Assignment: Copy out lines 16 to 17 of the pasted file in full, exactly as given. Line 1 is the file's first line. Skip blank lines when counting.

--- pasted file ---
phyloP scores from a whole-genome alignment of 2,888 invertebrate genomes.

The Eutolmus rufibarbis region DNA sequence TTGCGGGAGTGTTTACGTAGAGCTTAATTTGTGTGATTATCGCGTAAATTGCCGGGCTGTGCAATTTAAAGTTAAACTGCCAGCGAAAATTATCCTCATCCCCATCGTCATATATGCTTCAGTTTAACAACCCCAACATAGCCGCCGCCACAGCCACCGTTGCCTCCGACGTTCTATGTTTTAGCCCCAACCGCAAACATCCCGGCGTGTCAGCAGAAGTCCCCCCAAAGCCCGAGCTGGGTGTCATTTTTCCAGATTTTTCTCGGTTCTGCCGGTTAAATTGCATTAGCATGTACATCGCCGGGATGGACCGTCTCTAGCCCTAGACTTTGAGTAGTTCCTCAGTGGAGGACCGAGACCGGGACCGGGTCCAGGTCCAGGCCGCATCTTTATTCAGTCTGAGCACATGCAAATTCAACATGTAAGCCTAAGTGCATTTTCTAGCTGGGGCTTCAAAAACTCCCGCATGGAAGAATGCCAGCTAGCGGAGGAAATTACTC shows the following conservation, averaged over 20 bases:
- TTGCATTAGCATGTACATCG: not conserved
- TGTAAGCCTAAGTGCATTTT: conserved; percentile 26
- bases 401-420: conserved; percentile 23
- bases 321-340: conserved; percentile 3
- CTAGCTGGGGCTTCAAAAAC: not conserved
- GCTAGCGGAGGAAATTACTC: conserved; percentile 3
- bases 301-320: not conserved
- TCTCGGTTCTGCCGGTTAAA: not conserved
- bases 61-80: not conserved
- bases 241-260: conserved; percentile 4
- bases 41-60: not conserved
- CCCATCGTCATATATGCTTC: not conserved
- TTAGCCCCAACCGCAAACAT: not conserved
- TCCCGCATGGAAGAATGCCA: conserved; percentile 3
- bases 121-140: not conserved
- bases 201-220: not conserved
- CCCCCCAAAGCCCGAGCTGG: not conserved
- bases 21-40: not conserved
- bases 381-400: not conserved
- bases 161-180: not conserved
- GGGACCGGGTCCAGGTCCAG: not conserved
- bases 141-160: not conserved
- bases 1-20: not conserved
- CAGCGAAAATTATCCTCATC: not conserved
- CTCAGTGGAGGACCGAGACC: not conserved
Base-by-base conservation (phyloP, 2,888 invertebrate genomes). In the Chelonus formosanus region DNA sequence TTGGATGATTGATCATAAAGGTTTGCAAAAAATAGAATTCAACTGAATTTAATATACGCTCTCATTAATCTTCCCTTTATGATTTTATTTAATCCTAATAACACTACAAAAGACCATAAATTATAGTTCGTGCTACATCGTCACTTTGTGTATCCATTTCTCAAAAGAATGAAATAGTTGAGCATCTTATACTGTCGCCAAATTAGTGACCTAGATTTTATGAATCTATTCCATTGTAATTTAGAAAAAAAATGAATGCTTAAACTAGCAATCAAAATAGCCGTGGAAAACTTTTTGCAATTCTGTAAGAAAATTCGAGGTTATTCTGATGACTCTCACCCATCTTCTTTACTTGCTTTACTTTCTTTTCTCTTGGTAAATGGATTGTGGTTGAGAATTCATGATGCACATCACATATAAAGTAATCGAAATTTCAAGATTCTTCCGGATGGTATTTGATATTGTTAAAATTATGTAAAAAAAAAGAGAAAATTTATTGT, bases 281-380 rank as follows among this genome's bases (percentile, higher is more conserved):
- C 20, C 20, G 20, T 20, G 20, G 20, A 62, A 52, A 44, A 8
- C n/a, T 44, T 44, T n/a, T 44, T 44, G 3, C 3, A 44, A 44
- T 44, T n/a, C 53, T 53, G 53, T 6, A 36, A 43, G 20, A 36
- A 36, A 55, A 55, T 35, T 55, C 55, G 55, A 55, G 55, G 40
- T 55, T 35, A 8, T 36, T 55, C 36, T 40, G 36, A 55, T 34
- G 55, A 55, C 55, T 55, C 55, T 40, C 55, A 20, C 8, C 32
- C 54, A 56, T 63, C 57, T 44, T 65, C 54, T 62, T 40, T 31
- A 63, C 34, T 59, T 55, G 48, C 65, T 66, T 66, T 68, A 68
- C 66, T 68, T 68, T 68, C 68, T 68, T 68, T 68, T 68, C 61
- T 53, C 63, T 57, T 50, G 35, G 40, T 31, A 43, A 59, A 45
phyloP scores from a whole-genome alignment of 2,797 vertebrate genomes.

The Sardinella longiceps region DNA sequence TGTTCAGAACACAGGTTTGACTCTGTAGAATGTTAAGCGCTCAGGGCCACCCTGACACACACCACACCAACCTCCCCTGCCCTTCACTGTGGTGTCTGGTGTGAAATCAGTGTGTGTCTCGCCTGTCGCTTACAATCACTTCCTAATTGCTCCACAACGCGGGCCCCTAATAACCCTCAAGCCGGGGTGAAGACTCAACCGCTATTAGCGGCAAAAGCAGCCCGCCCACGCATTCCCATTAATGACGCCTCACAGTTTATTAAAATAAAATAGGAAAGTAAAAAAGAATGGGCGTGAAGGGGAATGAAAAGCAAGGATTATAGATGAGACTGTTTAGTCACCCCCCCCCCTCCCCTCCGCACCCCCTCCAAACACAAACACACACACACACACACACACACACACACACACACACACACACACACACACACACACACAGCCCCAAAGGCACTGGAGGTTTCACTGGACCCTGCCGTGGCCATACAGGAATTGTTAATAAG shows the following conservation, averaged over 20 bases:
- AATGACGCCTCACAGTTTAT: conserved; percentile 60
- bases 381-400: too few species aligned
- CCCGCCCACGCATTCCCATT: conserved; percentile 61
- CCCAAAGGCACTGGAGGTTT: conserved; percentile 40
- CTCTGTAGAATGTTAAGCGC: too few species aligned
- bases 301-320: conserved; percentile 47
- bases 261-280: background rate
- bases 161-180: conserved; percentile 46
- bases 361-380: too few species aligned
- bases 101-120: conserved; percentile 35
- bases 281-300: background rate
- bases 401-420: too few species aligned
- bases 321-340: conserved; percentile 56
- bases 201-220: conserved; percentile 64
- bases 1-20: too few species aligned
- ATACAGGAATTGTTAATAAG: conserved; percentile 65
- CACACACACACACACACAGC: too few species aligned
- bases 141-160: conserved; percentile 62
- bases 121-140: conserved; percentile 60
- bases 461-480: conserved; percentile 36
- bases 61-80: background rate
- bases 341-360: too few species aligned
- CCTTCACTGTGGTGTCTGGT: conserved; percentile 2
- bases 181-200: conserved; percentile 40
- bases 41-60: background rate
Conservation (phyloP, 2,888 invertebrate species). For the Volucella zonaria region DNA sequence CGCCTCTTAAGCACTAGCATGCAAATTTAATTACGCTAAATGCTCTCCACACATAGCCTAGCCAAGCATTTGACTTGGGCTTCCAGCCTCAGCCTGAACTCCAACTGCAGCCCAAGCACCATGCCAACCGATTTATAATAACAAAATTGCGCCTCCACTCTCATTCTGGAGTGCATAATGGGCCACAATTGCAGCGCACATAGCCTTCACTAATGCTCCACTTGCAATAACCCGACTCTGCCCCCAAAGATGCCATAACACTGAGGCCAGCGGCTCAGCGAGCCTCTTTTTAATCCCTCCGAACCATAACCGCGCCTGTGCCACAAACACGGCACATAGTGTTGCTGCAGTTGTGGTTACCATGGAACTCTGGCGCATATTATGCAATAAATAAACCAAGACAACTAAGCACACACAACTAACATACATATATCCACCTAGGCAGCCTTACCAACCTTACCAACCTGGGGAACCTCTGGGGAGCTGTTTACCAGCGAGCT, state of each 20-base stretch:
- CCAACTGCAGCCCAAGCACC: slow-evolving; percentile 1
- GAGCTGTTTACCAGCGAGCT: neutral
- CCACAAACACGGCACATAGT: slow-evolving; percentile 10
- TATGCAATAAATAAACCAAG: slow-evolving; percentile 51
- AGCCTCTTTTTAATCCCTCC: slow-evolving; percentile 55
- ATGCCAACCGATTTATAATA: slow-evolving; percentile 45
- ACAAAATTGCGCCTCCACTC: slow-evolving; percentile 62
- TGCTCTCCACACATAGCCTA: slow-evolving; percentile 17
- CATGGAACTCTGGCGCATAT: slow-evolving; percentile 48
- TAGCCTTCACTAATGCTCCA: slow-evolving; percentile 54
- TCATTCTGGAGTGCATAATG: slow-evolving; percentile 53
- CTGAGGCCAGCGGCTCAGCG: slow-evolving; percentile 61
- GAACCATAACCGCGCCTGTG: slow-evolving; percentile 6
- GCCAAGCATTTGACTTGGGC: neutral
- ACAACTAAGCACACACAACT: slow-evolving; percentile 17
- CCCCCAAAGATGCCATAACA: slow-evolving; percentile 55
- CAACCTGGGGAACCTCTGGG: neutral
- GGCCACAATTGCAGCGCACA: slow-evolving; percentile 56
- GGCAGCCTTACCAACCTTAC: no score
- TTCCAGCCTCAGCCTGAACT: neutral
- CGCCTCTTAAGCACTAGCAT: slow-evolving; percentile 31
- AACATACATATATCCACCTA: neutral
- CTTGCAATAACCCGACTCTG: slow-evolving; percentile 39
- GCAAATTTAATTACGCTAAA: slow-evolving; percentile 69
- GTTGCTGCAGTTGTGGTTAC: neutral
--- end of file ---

- TCCCGCATGGAAGAATGCCA: conserved; percentile 3
- bases 121-140: not conserved